We were running late on the second night, and found ourselves at the end of a line to the box office that extended out into the street. Miraculously, we made it in just in time to hear the beginning of the show. This time MMW would be opening, and they took it upon themselves to perform at an even higher level than the night before. They produced one of the more energized sets I had ever seen them play with a number of silky-smooth segues. Boulder native Chris Wood churned out some ineluctable grooves that allocated more room for Billy Martin and John Medeski to venture out into a number of captivating fugues. A number of old favorites made their way into the set, including a phenomenal performance of “Night Marchers.” In winding down the set, the band went into a truly delicious jam of Jimi Hendrix’s “Fire,” which found the audience in a much more propitious and receptive mood than the previous night. As enjoyable as the first night was, MMW seemed even more fired up for Saturday night and it showed in the quality and intensity of their performance.
After we heard Z-Trip play “Sweet Emotion” again (and I pretended to enjoy it as much as the night before), a representative from Clear Channel came out to address the audience. He wanted to voice solidarity with the various peace rallies that had taken place earlier in the day. This struck me as odd, given Clear Channel’s seemingly tolerant stance of the Bush administration. But it was a nice message from an interesting source.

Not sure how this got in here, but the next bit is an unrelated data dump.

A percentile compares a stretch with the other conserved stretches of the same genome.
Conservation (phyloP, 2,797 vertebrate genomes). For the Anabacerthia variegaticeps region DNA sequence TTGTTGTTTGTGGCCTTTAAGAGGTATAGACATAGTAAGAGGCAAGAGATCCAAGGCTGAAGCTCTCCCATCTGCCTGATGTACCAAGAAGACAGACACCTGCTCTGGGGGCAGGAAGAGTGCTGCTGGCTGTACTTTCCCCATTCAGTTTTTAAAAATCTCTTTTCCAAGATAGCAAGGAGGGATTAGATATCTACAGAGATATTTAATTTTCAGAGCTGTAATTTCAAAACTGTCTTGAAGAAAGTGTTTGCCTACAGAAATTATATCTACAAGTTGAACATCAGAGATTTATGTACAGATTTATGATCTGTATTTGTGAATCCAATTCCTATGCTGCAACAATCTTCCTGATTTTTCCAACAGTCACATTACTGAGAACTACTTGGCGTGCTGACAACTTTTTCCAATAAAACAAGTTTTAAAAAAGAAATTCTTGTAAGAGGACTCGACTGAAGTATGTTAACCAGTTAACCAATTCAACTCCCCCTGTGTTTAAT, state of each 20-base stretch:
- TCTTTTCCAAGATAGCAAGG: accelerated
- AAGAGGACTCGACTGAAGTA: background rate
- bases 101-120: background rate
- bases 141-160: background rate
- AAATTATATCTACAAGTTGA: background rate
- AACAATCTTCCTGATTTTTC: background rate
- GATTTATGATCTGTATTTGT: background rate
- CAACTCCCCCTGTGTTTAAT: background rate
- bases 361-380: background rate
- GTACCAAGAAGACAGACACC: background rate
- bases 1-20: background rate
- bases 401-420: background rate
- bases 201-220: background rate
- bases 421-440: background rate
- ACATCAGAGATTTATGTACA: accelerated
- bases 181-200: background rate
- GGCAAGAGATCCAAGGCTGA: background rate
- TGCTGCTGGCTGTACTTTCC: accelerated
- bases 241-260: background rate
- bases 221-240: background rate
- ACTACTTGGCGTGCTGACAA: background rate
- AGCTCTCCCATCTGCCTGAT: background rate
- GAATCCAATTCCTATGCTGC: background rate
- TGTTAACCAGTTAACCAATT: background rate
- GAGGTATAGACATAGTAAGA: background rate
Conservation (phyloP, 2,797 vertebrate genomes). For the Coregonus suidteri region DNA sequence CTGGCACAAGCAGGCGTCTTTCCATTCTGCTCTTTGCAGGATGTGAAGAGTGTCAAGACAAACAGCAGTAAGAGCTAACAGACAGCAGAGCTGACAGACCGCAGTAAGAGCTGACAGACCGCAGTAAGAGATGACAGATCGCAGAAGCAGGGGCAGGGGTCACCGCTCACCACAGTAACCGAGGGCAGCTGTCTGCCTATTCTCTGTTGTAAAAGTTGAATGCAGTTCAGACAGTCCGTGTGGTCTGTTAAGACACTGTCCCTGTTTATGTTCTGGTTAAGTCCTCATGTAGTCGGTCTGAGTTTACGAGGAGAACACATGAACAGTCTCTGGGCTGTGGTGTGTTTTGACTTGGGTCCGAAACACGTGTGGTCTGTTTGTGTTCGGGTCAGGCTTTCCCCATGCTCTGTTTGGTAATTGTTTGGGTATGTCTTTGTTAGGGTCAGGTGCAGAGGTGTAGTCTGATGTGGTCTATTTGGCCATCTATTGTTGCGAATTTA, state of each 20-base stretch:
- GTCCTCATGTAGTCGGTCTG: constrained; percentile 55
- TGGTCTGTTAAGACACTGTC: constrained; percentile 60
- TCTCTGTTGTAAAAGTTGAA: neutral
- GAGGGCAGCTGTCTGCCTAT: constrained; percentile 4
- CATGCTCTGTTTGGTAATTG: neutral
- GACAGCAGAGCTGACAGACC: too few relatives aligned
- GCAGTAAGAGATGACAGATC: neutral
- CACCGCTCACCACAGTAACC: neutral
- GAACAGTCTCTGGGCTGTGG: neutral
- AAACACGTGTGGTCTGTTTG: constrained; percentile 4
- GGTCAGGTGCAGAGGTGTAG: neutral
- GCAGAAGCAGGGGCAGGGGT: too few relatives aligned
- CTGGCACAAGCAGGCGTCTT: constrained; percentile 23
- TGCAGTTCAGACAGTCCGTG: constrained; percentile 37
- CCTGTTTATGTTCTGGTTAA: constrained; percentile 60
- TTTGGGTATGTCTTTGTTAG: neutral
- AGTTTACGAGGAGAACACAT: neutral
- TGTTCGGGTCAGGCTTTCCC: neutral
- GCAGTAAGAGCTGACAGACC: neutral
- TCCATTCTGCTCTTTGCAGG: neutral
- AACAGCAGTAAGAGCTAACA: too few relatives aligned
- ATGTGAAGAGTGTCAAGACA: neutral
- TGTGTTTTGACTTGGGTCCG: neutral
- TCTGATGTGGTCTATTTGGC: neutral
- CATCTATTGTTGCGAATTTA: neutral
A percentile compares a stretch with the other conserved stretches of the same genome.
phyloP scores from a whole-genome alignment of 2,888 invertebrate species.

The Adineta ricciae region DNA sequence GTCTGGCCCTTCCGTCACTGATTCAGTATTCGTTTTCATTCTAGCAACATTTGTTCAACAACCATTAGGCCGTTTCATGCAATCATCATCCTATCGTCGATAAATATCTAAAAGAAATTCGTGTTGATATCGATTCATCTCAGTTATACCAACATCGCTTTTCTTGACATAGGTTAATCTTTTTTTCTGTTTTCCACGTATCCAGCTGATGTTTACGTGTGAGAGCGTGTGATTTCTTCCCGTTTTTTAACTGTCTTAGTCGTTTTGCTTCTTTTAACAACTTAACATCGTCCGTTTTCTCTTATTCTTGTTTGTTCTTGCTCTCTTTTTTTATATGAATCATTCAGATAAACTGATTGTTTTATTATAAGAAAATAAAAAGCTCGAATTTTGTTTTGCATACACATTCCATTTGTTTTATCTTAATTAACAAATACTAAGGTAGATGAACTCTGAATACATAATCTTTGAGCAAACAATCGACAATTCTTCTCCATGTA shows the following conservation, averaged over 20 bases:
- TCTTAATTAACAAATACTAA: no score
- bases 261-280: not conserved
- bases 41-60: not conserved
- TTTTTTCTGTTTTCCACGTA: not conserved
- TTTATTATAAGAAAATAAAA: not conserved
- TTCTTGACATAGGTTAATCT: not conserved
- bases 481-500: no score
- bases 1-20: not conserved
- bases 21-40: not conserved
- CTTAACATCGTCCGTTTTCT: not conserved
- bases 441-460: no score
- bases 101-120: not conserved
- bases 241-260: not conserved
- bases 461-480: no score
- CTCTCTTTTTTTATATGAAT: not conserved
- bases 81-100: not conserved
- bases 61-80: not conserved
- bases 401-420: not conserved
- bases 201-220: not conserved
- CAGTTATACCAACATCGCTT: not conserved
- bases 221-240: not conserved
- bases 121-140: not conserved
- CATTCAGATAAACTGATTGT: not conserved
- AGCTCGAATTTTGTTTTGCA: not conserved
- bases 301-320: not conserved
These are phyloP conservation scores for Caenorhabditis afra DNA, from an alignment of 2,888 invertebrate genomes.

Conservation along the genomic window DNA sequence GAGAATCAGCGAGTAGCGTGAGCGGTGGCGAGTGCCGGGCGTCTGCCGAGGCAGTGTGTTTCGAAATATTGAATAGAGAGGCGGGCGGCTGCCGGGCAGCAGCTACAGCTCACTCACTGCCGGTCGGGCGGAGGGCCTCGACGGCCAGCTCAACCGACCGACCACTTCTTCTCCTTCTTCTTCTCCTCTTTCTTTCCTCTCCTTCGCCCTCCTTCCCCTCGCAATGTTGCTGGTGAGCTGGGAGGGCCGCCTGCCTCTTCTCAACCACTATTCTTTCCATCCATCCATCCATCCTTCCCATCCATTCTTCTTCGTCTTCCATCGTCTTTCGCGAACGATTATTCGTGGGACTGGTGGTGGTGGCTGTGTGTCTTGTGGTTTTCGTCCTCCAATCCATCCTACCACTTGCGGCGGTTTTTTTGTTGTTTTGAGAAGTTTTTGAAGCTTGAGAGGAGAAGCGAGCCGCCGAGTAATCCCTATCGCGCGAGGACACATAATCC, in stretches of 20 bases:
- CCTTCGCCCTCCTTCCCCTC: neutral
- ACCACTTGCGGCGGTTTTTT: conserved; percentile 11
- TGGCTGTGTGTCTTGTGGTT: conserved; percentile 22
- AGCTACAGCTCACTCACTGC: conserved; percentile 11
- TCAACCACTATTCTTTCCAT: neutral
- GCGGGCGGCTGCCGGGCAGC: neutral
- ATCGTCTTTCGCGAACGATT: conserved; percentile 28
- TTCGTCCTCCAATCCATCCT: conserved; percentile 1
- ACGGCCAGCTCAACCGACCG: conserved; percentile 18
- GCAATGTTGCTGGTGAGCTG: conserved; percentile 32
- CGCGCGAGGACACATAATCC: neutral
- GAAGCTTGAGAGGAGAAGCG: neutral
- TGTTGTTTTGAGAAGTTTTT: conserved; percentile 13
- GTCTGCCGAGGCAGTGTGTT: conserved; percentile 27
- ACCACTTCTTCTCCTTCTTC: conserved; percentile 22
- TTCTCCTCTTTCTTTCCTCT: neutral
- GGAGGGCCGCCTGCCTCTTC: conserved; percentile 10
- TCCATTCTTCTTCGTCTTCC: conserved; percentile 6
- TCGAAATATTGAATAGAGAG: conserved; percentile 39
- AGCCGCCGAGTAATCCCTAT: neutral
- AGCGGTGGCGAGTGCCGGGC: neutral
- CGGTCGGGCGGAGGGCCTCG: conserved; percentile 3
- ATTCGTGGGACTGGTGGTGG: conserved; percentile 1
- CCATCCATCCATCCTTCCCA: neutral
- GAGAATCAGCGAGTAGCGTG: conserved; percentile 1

Stanton Moore was already grinning from ear-to-ear before he even sat down at his drum kit for Galactic’s set on Saturday. The man Trey Anastasio dubbed “the greatest drummer in the world” always seems to be having the time of his life playing at shows. His enthusiasm is infectious for the rest of the band and the audience as well. I’m always a total sucker for his “jump-drumming” - the point where the band reaches a level of intensity where Moore is out of his seat thrashing the cymbals and occasionally reaching around to the front of the drum kit to pound out some sound. Because of Moore’s previous collaboration with Chris Wood, many had anticipated some sort of MMW/Galactic jam at some point during the two nights.
While a drums segment with Billy Martin and Stanton Moore would have been the stuff dreams are made of, the crowd erupted midway through Galactic’s set when some familiar faces from New York came out on the stage. The absolute apogee of the weekend emerged when John Medeski and Chris Wood joined Galactic for “the” jam that everyone had been hoping for. This was the type of jam that could cause someone to hop in the car for a few hours just to witness again. Everyone was given an opportunity to showcase their talent during the jam, which raged for a solid twenty minutes. Just as in sports where a team will play to the level of their competition, the fusion of the best of the best seemed to propel everyone into a frenzy and featured each individual in top form - an absolute treat for everyone in attendance.
After dipping into some tunes off Crazyhorse Mongoose, Galactic brought out “Houseman” for the encore. The band did a nice one-two combination of “Quiet Please,” a tune that can gain some serious momentum, and a slower, more soulful version of Led Zeppelin’s “Whole Lotta Love” that seemed to sum up everyone’s opinion of the shows. A perfect finish to a memorable couple of nights in Denver.
JamBase | Denver